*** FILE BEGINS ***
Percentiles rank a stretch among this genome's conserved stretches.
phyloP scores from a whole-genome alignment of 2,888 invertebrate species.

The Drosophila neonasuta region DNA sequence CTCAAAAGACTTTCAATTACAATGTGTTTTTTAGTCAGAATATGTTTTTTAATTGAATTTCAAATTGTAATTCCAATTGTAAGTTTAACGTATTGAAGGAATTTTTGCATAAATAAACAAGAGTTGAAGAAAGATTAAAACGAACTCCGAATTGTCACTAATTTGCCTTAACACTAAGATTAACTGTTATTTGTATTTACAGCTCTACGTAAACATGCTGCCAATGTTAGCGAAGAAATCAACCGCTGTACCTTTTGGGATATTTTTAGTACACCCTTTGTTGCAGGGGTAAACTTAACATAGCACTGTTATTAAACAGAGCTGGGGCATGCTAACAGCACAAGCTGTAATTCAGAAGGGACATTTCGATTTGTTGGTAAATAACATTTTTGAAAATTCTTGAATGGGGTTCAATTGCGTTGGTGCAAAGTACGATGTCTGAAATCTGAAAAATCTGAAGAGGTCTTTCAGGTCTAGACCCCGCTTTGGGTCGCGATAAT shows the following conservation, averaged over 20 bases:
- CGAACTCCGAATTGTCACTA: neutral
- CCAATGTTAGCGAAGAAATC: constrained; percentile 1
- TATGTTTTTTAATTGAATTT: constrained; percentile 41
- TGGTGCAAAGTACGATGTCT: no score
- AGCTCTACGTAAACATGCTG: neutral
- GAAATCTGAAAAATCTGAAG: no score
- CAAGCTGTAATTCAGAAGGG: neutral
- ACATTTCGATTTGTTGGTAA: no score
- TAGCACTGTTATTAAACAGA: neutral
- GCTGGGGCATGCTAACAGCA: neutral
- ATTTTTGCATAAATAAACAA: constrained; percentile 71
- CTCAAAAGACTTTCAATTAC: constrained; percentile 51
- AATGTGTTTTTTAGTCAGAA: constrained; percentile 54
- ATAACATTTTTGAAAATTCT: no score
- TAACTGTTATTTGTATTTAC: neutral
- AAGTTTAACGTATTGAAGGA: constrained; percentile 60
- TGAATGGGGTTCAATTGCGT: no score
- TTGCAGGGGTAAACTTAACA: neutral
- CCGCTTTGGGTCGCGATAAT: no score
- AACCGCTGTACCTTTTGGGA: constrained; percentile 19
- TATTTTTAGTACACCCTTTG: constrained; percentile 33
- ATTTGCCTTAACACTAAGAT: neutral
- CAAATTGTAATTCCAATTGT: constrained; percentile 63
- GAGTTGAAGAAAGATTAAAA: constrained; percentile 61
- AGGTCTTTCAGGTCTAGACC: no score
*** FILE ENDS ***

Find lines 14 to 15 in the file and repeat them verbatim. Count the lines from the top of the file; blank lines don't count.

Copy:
- ATTTTTGCATAAATAAACAA: constrained; percentile 71
- CTCAAAAGACTTTCAATTAC: constrained; percentile 51